Power ministry’s new rules that excludes rooftop solar systems above 10 kilowatts (kW) from net-metering would stall adoption of larger installations in India affecting the country’s rooftop solar target, according to a report by the Institute for Energy Economics and Financial Analysis (IEEFA) and JMK Research. The new rules mandate net-metering for rooftop solar projects up to 10 kW and gross metering for systems with loads above 10 kW. India has a rooftop solar target of 40 GW capacity by 2022. According to the report by IEEFA and JMK Research, gross-metered consumers were compensated for the export of solar power to the grid at rates of ₹2-4/kWh. However, current rooftop power purchase agreements signed by tier-1 developers have tariffs in the range of ₹3.5-4/kWh. Under a net feed-in arrangement, rooftop solar power used for self-consumption is charged at the retail tariff, and surplus energy is exported to the grid after self-consumption is credited at a net feed-in tariff determined by the state.

Solar Manufacturing

Amara Raja Batteries Ltd (ARBL) is setting up a solar power plant in Chittoor district of Andhra Pradesh at a total outlay of ₹2.20 bn to support its sustainability initiatives. This will further reduce cost of power and simultaneously bring down the company's carbon footprint. Besides, as part of the overall lead procurement strategy, ARBL will set up a greenfield lead recycling unit with a capacity of 100,000 tonnes. The government has also announced many initiatives and Production Linked Incentive (PLI) schemes, which will accelerate the growth of e-mobility and renewable energy markets.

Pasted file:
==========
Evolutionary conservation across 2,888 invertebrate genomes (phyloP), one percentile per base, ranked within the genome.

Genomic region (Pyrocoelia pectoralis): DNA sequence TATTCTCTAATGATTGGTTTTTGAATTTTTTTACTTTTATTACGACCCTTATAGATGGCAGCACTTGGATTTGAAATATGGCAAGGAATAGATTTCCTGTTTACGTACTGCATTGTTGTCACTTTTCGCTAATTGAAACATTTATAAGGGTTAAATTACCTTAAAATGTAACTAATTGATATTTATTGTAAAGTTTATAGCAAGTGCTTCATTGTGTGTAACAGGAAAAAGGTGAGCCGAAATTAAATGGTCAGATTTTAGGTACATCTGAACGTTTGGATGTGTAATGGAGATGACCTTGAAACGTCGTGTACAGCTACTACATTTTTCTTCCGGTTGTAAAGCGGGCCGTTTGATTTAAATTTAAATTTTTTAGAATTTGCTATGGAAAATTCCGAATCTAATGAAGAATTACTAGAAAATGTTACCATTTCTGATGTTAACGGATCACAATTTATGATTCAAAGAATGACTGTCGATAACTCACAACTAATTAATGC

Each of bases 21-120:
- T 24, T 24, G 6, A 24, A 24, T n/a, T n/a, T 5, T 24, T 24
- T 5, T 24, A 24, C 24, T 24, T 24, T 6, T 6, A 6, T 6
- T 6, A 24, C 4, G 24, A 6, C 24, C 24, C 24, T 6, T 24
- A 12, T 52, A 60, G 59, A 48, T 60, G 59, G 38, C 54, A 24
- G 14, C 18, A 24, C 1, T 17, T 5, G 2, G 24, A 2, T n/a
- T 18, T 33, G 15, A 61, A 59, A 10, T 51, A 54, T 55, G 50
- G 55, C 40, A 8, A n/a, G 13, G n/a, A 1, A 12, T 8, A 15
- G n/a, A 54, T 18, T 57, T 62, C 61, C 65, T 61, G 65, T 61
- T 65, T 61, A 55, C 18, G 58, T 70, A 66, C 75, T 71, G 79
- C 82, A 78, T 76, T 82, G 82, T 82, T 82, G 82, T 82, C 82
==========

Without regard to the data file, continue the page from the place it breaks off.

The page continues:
Apex solar body, National Solar Energy Federation of India (NSEFI), welcomed the move for the increase of duty on inverters. The duty hike on solar lanterns was a necessary step to place Indian manufacturers in a comfortable position and also to enable India in becoming a global leader in supply of solar lanterns. According to a recent study by GOGLA and C-kinetics, India is one of the largest markets in the world for solar lanterns and has a potential to be a $300 mn market for lanterns.


The Supreme Court has cleared the project for a state-of-the-art waste-to-energy plant in Agra — a first for a city in Uttar Pradesh — which was pending for four years. According to Agra Municipal Corp (AMC), the advanced municipal solid waste (MSW) processing plant will be built at the Kuberpur landfill site within the next 14 months. It will also produce at least 10 MW electricity by processing 500 metric tonnes of solid waste. A huge amount of legacy waste (about 600,000 tones as per AMC records) has accumulated over a period of time at the landfill site, besides the 700-750 tonnes of mixed MSW that is dumped at the landfill site every day. Initially, it will produce at least 10 MW of electricity every day. In October 2017, a Power Purchase Agreement (PPA) was signed in Lucknow between Uttar Pradesh Power Corp Ltd (UPPCL) and Spark Bresson, a Czech company, under which UPPCL agreed to purchase electricity produced at the waste-to-energy plant it would set up in Agra.